Skip to content


Alex Paul Vs. State of Kerala - Court Judgment

LegalCrystal Citation
CourtKerala High Court
Decided On
Case NumberOT.Rev.No. 37 of 2011
Judge
AppellantAlex Paul
RespondentState of Kerala
Excerpt:
.....dealer is entitled to make inter-state purchase of goods at concessional rate only if the goods purchased are of the class or classes specified in the certificate of registration and the same should be either for re-sale or for processing or for manufacture of goods for sale. as already stated, rule 13 enumerates the goods or classes of goods which dealers are entitled to purchase by availing concessional rate against declaration issued in form c. 8. it is seen that even though amendment is introduced expanding the scope of sale in section 2(g) of the act, there is no corresponding amendment to section 8(3)(b) of the act or rule 13 of the cst rules. as already explained above, the two categories of dealers originally covered under the act are traders engaged in purchase and.....
Judgment:

Ramachandran Nair, J.

Revision is filed against the order of the Appellate Tribunal sustaining penalty levied on the petitioner under Section 10A of the Central Sales Tax Act for the year 2008-09. We have heard Adv.Sri.Jose Joseph, counsel appearing for the petitioner and Government Pleader appearing for the State.

2. Petitioner is a contractor engaged in the construction business in Kerala. During the year 2008-09, petitioner purchased a Hitachi model JCB from Mangalore for Rs.34,06,600/- by availing concessional rate of tax at 2% against C Form issued as provided under Section 8(3) of the Central Sales Tax Act, hereinafter referred to as "the Act". The Intelligence Officer of Sales Tax noticed that item purchased is not covered by the certificate of registration issued under the Act and so much so, the issue of C Form is an offence punishable under Section 10(b) of the Act, which calls for levy of penalty under Section 10A of the Act. Petitioner raised the contention that certificate of registration issued to him under the Act covers "construction tools" which takes in the JCB and so much so there is no violation and proposal for penalty was not justified. However, the Intelligence Officer rejected the contention that the equipment purchased is a "construction tool" and he levied penalty at one and a half times the tax evaded. Even though the first appellate authority remanded the matter for re-consideration of the issue afresh, on second appeal, the Tribunal decided the case on merits by holding that the JCB is not a "construction tool" as claimed by the petitioner and on that basis they upheld levy of penalty. It is against this order of the Tribunal, petitioner has come up with this revision.

3. A dealer registered under the Act is entitled to make inter-state purchase of goods covered by Clause (b) of Section 8(3) at concessional rate which are the following:

"goods of the class or classes specified in the certificate of registration of the registered dealer purchasing the goods as being intended for resale by him or subject to any rules made by the Central Government in this behalf, for use by him in the manufacture or processing of goods for sale or (in the telecommunications network or) in mining or in the generation or distribution of electricity or any other form of power."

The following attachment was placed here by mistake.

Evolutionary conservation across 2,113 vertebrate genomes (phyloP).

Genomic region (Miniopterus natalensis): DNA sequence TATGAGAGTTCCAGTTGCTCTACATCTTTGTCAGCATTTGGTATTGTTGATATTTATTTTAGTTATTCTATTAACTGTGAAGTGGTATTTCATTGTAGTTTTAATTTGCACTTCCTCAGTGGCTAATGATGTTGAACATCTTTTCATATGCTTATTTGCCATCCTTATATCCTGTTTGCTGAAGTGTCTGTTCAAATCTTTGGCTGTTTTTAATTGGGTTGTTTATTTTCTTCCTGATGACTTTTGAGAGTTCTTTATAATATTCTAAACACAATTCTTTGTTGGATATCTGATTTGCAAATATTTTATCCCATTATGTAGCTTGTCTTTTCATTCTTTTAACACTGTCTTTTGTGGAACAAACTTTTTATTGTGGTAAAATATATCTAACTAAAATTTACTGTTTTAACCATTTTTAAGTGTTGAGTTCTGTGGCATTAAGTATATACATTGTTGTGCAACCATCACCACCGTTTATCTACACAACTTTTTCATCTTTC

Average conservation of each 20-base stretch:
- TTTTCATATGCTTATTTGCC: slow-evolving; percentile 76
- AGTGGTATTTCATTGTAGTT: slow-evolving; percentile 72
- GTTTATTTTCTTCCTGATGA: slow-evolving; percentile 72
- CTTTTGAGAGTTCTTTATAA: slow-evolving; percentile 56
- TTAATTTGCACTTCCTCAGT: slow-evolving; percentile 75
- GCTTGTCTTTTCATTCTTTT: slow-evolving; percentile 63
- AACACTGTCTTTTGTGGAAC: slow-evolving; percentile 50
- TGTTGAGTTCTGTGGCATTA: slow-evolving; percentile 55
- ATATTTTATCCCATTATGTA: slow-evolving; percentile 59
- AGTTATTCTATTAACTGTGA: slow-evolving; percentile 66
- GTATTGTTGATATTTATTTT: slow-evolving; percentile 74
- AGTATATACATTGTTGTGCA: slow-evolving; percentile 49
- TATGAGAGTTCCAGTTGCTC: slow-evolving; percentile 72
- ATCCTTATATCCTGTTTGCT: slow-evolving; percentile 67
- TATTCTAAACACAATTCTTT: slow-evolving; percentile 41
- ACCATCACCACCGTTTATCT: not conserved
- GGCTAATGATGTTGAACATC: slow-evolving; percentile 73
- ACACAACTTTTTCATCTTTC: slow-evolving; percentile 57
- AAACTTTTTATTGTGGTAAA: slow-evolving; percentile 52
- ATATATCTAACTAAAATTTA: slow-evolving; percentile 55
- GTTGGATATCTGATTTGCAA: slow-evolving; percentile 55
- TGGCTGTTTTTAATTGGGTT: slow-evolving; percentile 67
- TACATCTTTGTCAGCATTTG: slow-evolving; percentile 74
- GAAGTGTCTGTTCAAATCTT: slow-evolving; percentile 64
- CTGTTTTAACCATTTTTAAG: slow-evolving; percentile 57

4. Rule 13 of the CST (Rand T) Rules, 1957 gives detailed enumeration of the goods which a registered dealer can purchase from outside at concessional rate. The Rule reads as follows:

"13.Prescription of goods for certain purposes:- The goods referred to in Clause (b) of sub-section (3) of Section 8, which a registered dealer may purchase, shall be, goods intended for use by him, as raw materials, processing materials, machinery, plant, equipment, tools, stores, spare parts, accessories, fuel or lubricants, in the manufacture or processing of goods for sales or in mining, or in the generation or distribution of electricity or any other form of power."

5. The CST Act originally provided concessional rate for purchase by traders for re-sale and by manufacturing and processing industries for production and sale of goods. However, pursuant to the constitutional amendment expanding the scope of "sale" covering various transactions, the CST Act was amended by Act 20 of 2002 wherein the definition of sale is recasted as following:

"Sale" with its grammatical variations and cognate expressions, means any transfer of property in goods by one person to another for cash or deferred payment or for any other valuable consideration, and includes.-

(i)a transfer, otherwise than in pursuance of contract, of property in any goods for cash, deferred payment or other valuable consideration;

(ii)a transfer of property in goods (whether as goods or in some other form) involved in the execution of works contract;

(iii)a delivery of goods on hire-purchase or any system of payment by instalments;

(iv)a transfer of the right to use any goods for any purpose (whether or not for a specified period) for cash, deferred payment or other valuable consideration;

(v)a supply of goods by any unincorporated association or body of persons to a member thereof for cash, deferred payment or other valuable consideration;

(vi)a supply, by way of or part of any service or in any other manner whatsoever, of goods, being food or any other article for human consumption or any drink (whether or not intoxicating), where such supply or service, is for cash, deferred payment or other valuable consideration, but does not include a mortgage or hypothecation of or a charge or pledge on goods."

6. By virtue of the above amendment, contractors are entitled to avail concessional rate for inter-state purchase of goods which are for sale in the course of execution of works contract, whether as goods or in some other form. It is by virtue of this provision, the petitioner applied for registration under the Act which was in fact granted to him with an endorsement in the certificate of registration that petitioner is entitled to make inter-state purchase of the following goods at concessional rate. "Cement, steel, sand, metal, construction tools, shuttering materials."